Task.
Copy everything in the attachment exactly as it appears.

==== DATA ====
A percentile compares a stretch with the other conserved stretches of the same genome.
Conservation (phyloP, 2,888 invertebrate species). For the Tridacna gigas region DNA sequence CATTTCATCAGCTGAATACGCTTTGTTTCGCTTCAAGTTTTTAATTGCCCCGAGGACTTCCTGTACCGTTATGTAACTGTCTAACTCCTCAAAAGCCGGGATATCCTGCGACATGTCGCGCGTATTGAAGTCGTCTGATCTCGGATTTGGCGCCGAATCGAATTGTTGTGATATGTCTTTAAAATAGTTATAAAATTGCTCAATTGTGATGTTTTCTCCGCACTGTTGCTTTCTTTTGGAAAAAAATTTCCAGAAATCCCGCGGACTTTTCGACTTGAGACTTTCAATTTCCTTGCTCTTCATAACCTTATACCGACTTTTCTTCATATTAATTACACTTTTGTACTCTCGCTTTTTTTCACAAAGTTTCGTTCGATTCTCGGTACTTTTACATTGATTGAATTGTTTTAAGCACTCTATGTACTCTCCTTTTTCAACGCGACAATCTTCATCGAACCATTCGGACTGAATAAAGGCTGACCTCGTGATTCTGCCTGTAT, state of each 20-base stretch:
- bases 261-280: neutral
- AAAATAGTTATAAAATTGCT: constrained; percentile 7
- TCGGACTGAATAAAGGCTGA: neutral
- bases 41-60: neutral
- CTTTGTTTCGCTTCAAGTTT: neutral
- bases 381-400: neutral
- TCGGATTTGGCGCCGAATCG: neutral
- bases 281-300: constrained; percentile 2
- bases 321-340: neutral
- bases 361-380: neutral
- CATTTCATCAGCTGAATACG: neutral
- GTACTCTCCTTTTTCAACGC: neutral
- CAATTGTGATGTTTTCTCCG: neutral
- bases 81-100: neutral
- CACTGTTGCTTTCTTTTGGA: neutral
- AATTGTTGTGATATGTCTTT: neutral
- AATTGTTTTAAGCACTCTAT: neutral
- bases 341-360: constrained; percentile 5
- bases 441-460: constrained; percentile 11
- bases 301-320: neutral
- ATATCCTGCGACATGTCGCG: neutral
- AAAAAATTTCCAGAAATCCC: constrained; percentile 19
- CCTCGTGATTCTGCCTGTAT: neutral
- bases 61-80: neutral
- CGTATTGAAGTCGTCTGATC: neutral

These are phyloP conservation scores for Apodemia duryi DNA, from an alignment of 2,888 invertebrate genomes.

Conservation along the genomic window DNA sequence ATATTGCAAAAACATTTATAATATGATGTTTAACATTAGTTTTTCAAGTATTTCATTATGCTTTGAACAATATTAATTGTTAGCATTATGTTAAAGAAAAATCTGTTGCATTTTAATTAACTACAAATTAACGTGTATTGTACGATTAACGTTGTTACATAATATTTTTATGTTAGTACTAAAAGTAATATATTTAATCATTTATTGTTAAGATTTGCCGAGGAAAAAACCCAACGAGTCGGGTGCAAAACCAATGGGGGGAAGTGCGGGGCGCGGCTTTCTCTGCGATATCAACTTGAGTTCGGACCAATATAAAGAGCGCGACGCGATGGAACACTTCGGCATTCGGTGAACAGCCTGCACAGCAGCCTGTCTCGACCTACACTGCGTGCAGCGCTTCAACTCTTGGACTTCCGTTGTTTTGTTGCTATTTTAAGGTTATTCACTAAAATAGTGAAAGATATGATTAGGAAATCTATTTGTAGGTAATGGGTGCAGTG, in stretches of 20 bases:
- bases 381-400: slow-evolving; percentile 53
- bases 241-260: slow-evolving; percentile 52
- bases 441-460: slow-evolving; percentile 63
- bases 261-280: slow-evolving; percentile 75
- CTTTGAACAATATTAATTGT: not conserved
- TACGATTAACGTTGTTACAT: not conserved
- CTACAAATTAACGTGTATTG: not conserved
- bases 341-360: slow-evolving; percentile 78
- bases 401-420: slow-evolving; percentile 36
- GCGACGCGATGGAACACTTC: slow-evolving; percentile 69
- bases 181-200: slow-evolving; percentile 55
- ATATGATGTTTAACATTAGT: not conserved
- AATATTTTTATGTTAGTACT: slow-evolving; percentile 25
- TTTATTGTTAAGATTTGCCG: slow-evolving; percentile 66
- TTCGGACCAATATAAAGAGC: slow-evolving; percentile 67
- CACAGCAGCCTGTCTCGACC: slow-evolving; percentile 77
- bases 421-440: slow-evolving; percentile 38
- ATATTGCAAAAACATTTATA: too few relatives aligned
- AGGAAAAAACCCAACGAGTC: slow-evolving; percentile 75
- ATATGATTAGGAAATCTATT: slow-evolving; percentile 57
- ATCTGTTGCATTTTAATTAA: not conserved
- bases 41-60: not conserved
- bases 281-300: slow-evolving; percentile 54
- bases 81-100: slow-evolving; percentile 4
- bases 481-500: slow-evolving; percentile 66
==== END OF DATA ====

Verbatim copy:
A percentile compares a stretch with the other conserved stretches of the same genome.
Conservation (phyloP, 2,888 invertebrate species). For the Tridacna gigas region DNA sequence CATTTCATCAGCTGAATACGCTTTGTTTCGCTTCAAGTTTTTAATTGCCCCGAGGACTTCCTGTACCGTTATGTAACTGTCTAACTCCTCAAAAGCCGGGATATCCTGCGACATGTCGCGCGTATTGAAGTCGTCTGATCTCGGATTTGGCGCCGAATCGAATTGTTGTGATATGTCTTTAAAATAGTTATAAAATTGCTCAATTGTGATGTTTTCTCCGCACTGTTGCTTTCTTTTGGAAAAAAATTTCCAGAAATCCCGCGGACTTTTCGACTTGAGACTTTCAATTTCCTTGCTCTTCATAACCTTATACCGACTTTTCTTCATATTAATTACACTTTTGTACTCTCGCTTTTTTTCACAAAGTTTCGTTCGATTCTCGGTACTTTTACATTGATTGAATTGTTTTAAGCACTCTATGTACTCTCCTTTTTCAACGCGACAATCTTCATCGAACCATTCGGACTGAATAAAGGCTGACCTCGTGATTCTGCCTGTAT, state of each 20-base stretch:
- bases 261-280: neutral
- AAAATAGTTATAAAATTGCT: constrained; percentile 7
- TCGGACTGAATAAAGGCTGA: neutral
- bases 41-60: neutral
- CTTTGTTTCGCTTCAAGTTT: neutral
- bases 381-400: neutral
- TCGGATTTGGCGCCGAATCG: neutral
- bases 281-300: constrained; percentile 2
- bases 321-340: neutral
- bases 361-380: neutral
- CATTTCATCAGCTGAATACG: neutral
- GTACTCTCCTTTTTCAACGC: neutral
- CAATTGTGATGTTTTCTCCG: neutral
- bases 81-100: neutral
- CACTGTTGCTTTCTTTTGGA: neutral
- AATTGTTGTGATATGTCTTT: neutral
- AATTGTTTTAAGCACTCTAT: neutral
- bases 341-360: constrained; percentile 5
- bases 441-460: constrained; percentile 11
- bases 301-320: neutral
- ATATCCTGCGACATGTCGCG: neutral
- AAAAAATTTCCAGAAATCCC: constrained; percentile 19
- CCTCGTGATTCTGCCTGTAT: neutral
- bases 61-80: neutral
- CGTATTGAAGTCGTCTGATC: neutral

These are phyloP conservation scores for Apodemia duryi DNA, from an alignment of 2,888 invertebrate genomes.

Conservation along the genomic window DNA sequence ATATTGCAAAAACATTTATAATATGATGTTTAACATTAGTTTTTCAAGTATTTCATTATGCTTTGAACAATATTAATTGTTAGCATTATGTTAAAGAAAAATCTGTTGCATTTTAATTAACTACAAATTAACGTGTATTGTACGATTAACGTTGTTACATAATATTTTTATGTTAGTACTAAAAGTAATATATTTAATCATTTATTGTTAAGATTTGCCGAGGAAAAAACCCAACGAGTCGGGTGCAAAACCAATGGGGGGAAGTGCGGGGCGCGGCTTTCTCTGCGATATCAACTTGAGTTCGGACCAATATAAAGAGCGCGACGCGATGGAACACTTCGGCATTCGGTGAACAGCCTGCACAGCAGCCTGTCTCGACCTACACTGCGTGCAGCGCTTCAACTCTTGGACTTCCGTTGTTTTGTTGCTATTTTAAGGTTATTCACTAAAATAGTGAAAGATATGATTAGGAAATCTATTTGTAGGTAATGGGTGCAGTG, in stretches of 20 bases:
- bases 381-400: slow-evolving; percentile 53
- bases 241-260: slow-evolving; percentile 52
- bases 441-460: slow-evolving; percentile 63
- bases 261-280: slow-evolving; percentile 75
- CTTTGAACAATATTAATTGT: not conserved
- TACGATTAACGTTGTTACAT: not conserved
- CTACAAATTAACGTGTATTG: not conserved
- bases 341-360: slow-evolving; percentile 78
- bases 401-420: slow-evolving; percentile 36
- GCGACGCGATGGAACACTTC: slow-evolving; percentile 69
- bases 181-200: slow-evolving; percentile 55
- ATATGATGTTTAACATTAGT: not conserved
- AATATTTTTATGTTAGTACT: slow-evolving; percentile 25
- TTTATTGTTAAGATTTGCCG: slow-evolving; percentile 66
- TTCGGACCAATATAAAGAGC: slow-evolving; percentile 67
- CACAGCAGCCTGTCTCGACC: slow-evolving; percentile 77
- bases 421-440: slow-evolving; percentile 38
- ATATTGCAAAAACATTTATA: too few relatives aligned
- AGGAAAAAACCCAACGAGTC: slow-evolving; percentile 75
- ATATGATTAGGAAATCTATT: slow-evolving; percentile 57
- ATCTGTTGCATTTTAATTAA: not conserved
- bases 41-60: not conserved
- bases 281-300: slow-evolving; percentile 54
- bases 81-100: slow-evolving; percentile 4
- bases 481-500: slow-evolving; percentile 66